Anti-Semitism: A Muslim perspective

Three of the most common names used by Muslims are Abraham (Ibrahim), Joseph (Yusuf) and Isaac (Ishaq). These are the names of three great Semitic prophets. The glorious Quran instructs “say, we believe in God and the revelations given to us and to Abraham, Ismael, Isaac, Jacob and to Moses and Jesus we make no difference between them”(2:36). No wonder Muslim parents are proud to name their children with such Jewish names. Furthermore, Islam affirmed explicitly the validity of both Judaism and Christianity. It frankly acknowledged them as religions from God. So this was a step towards accepting “others” and teaching Muslims to respect them. The Quranic refrain, “ guidance, mercy and light” is used some dozen times for describing Torah and Psalms.

Perhaps these teachings also explain the peaceful co-existence of Muslims and Jews throughout history. Professor Al-Faruqi , eloquently captures this harmonious living of Muslims and jews: “After centuries of Greek, Roman and Christian oppression the Jews looked upon the Islamic state as a liberator. Many of them readily helped its armies which brought affluence and prestige to the Jews, some of whom became ministers and advisors to the caliph. Indeed, Judaism and its Hebrew language developed their “golden age” under the aegis of Islam. (Islam and other faiths by Ataullah siddique, published by Islamic foundation).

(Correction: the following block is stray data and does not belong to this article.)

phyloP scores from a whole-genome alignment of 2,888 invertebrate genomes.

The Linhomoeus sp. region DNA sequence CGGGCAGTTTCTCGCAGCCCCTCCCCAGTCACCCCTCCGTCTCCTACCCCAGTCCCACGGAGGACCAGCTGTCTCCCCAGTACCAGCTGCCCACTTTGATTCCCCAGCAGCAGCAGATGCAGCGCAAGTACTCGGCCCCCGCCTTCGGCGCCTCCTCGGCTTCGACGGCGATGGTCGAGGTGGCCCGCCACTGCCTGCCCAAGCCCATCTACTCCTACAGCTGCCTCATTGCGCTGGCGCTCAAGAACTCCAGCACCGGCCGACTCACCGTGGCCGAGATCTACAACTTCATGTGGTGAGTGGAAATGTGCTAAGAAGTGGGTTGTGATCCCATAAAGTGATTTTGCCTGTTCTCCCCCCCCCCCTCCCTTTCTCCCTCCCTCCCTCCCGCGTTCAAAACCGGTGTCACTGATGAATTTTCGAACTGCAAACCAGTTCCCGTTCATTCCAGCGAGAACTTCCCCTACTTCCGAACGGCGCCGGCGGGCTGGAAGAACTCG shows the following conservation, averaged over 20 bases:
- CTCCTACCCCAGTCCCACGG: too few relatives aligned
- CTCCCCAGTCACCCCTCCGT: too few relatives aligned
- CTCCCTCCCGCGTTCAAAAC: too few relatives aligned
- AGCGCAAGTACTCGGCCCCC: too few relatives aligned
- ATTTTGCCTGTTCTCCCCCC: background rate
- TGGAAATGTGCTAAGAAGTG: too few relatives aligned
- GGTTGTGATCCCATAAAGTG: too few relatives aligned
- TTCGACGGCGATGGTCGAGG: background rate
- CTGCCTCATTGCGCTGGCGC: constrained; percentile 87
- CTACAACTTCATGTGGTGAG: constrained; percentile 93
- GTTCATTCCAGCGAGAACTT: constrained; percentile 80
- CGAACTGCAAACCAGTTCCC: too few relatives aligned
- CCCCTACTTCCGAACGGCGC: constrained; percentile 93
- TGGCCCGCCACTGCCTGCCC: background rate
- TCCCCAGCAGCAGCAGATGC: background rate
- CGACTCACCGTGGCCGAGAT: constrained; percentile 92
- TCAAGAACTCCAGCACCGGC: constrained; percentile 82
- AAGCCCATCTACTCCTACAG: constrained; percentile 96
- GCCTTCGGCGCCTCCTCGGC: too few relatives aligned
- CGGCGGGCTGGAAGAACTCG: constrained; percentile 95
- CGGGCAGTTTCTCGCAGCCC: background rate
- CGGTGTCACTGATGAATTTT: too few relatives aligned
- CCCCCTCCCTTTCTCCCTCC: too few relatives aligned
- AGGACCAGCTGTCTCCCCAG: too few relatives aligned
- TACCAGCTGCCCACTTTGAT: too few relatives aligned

The Quran recognised existence of other religions and taught respect for brotherhood of humanity. This promotion of pluralism, to accept that people of other faith have a right to assert the validity and truth of their faith and even claim it as the only true faith was a great step forward in human development. The Quran declared “freedom of religion”: “there is no compulsion in religion true guidance has become distinct from error”. (2:256)

The Quran explained these differences in peoples beliefs cultures and languages as Divinely ordained: “If God had willed, he would have made you a single community but he wanted to test you through that which he has given you, so compete amongst yourselves to do the common good.( 5:48 )

Prophet Muhammad is the role model for Muslims. When he migrated to city of Medina in 622 CE, he signed a treaty with the local Jewish community. This stated “we are all one Ummah- one community.” What a beautiful example of co-existing in peace and harmony with others. One day he was sitting teaching the disciples when a funeral procession passed by, he immediately stood up in respect of the cortege. Someone quipped, “he is a Jew” – the prophet rebuked him by saying “did he not have a soul?”

The fact that Muslims proudly use names of Semitic prophets, the Qurans insistence on embracing pluralism, respect for humanity all provide strong deterrents for anti-Semitism. A Muslim who is hostile or discriminatory towards Jews is violating these teachings. The moral virtue of justice underpins pluralism, without justice there cannot be respect and peace in the world. Therefore the Quran urges believers to “stand firmly for justice even if it means going against your parents or relatives and whether it is against rich or poor, for God can best protect both. (4:135)

Jews and Muslims living in the West must both work for establishing justice in Middle East with the hope that it will once again produce the “golden period” of Jewish- Muslim relations insha Allah, God willing!